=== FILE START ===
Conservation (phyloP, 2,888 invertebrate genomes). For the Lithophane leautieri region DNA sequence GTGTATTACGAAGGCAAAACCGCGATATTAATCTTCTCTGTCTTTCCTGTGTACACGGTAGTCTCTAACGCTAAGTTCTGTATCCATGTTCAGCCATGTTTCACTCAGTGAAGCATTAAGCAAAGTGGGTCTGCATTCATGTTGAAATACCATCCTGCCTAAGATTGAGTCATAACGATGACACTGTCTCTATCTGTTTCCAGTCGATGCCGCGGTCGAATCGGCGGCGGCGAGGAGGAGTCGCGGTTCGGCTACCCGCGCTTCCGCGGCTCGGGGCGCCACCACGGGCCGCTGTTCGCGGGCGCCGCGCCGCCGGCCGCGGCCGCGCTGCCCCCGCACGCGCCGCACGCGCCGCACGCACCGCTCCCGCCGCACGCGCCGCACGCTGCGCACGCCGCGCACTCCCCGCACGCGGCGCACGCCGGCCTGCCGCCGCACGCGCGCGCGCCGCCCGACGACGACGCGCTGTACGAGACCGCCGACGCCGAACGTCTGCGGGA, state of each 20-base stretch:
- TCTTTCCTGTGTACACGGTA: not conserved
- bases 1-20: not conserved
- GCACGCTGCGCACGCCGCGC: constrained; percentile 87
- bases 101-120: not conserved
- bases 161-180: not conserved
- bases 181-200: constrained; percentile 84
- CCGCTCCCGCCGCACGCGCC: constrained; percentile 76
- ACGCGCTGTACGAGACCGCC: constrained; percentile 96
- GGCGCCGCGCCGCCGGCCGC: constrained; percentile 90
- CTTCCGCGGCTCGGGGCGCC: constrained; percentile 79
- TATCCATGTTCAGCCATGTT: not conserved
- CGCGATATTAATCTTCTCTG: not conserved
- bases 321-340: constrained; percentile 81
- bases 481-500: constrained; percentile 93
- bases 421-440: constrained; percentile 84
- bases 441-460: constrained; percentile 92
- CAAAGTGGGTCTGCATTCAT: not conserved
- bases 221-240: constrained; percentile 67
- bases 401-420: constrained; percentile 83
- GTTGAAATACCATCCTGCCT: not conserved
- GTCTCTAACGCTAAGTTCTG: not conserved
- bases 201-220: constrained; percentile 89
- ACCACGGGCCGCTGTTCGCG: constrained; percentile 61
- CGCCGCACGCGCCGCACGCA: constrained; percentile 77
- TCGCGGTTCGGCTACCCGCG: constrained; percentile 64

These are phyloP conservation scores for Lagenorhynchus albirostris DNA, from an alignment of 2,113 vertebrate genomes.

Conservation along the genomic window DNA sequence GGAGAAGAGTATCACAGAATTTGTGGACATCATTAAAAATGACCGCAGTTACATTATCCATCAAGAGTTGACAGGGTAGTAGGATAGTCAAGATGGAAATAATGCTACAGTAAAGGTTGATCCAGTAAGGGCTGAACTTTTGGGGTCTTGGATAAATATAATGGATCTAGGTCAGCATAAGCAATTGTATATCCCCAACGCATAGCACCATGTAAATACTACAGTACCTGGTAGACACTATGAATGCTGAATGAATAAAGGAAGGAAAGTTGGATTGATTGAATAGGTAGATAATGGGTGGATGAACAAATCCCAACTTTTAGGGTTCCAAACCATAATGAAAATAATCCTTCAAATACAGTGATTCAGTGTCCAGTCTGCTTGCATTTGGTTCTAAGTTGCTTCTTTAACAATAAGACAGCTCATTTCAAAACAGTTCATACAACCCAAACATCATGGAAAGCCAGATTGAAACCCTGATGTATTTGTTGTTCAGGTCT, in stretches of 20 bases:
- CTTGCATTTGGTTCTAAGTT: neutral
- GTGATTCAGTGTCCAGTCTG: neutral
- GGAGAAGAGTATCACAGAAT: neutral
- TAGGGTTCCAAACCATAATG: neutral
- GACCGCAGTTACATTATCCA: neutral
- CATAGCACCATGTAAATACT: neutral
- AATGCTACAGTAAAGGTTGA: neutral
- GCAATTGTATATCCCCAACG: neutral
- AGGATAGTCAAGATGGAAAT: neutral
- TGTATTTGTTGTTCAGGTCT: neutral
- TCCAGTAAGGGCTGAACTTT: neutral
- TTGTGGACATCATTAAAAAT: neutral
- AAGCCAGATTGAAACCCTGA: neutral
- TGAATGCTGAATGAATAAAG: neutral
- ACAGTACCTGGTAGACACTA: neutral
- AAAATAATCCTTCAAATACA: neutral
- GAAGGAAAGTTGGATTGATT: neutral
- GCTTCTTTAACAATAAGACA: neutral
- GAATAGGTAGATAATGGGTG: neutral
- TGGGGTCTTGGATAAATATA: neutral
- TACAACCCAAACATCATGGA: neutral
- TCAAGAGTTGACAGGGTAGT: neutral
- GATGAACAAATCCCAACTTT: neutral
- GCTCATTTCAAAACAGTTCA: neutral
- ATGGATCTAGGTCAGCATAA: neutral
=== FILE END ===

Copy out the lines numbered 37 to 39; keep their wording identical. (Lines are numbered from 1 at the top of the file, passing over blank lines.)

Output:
- AGGATAGTCAAGATGGAAAT: neutral
- TGTATTTGTTGTTCAGGTCT: neutral
- TCCAGTAAGGGCTGAACTTT: neutral